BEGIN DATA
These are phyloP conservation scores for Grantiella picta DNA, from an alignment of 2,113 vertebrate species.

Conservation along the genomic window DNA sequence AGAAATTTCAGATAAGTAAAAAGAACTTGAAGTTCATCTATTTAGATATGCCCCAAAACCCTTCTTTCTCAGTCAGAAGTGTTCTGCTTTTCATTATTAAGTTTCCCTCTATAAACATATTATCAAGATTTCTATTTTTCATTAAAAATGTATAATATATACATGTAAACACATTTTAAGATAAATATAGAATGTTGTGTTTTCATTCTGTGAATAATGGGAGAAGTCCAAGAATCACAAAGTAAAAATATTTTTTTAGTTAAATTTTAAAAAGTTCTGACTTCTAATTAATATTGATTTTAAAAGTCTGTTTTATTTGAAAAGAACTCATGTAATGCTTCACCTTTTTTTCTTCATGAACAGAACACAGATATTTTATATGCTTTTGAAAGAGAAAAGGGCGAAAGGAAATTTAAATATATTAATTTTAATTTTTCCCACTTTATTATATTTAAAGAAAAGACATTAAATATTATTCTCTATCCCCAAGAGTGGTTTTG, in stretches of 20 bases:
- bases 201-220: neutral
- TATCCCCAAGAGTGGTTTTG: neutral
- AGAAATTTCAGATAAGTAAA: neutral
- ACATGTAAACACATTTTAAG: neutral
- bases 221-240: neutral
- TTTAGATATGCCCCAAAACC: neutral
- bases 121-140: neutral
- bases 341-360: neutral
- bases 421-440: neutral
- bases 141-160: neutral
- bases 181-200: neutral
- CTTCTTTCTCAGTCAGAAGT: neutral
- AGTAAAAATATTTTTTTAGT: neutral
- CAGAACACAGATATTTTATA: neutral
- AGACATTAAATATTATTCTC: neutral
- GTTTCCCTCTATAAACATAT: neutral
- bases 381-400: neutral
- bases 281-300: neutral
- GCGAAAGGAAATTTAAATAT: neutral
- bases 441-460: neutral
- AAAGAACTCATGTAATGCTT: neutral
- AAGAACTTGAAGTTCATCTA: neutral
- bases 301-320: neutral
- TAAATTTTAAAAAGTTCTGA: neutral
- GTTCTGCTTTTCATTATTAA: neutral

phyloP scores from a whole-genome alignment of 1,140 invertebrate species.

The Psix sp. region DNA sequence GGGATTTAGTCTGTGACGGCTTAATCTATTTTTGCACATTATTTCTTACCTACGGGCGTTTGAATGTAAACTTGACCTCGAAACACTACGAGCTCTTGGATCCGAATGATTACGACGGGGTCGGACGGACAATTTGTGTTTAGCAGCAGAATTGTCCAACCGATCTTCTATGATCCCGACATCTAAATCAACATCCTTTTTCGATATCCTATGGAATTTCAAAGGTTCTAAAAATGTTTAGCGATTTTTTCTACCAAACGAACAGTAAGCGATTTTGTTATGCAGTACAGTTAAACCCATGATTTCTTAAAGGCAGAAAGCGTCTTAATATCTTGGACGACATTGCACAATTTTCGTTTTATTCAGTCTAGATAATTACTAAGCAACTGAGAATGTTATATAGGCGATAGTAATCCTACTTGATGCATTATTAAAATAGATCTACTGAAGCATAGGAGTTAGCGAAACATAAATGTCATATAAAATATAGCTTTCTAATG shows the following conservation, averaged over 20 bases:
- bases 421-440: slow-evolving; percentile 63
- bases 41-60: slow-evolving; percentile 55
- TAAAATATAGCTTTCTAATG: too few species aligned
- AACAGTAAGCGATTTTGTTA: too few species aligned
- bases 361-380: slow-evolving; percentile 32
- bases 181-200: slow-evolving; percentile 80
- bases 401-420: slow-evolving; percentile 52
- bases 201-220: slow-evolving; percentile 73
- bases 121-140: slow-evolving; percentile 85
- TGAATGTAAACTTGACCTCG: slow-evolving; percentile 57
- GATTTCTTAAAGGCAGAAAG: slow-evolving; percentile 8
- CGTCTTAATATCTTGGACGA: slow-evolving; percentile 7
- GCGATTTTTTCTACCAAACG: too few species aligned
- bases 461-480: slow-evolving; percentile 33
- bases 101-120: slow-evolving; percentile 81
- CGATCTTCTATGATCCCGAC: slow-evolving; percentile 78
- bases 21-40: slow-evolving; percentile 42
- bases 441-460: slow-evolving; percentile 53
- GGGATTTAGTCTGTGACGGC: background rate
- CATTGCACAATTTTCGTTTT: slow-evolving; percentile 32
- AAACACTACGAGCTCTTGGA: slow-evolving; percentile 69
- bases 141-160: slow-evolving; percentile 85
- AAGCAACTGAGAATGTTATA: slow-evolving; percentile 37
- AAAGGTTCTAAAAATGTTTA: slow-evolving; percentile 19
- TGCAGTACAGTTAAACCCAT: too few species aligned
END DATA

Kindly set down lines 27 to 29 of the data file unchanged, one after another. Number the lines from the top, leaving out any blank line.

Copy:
- GTTCTGCTTTTCATTATTAA: neutral

phyloP scores from a whole-genome alignment of 1,140 invertebrate species.

The Psix sp. region DNA sequence GGGATTTAGTCTGTGACGGCTTAATCTATTTTTGCACATTATTTCTTACCTACGGGCGTTTGAATGTAAACTTGACCTCGAAACACTACGAGCTCTTGGATCCGAATGATTACGACGGGGTCGGACGGACAATTTGTGTTTAGCAGCAGAATTGTCCAACCGATCTTCTATGATCCCGACATCTAAATCAACATCCTTTTTCGATATCCTATGGAATTTCAAAGGTTCTAAAAATGTTTAGCGATTTTTTCTACCAAACGAACAGTAAGCGATTTTGTTATGCAGTACAGTTAAACCCATGATTTCTTAAAGGCAGAAAGCGTCTTAATATCTTGGACGACATTGCACAATTTTCGTTTTATTCAGTCTAGATAATTACTAAGCAACTGAGAATGTTATATAGGCGATAGTAATCCTACTTGATGCATTATTAAAATAGATCTACTGAAGCATAGGAGTTAGCGAAACATAAATGTCATATAAAATATAGCTTTCTAATG shows the following conservation, averaged over 20 bases: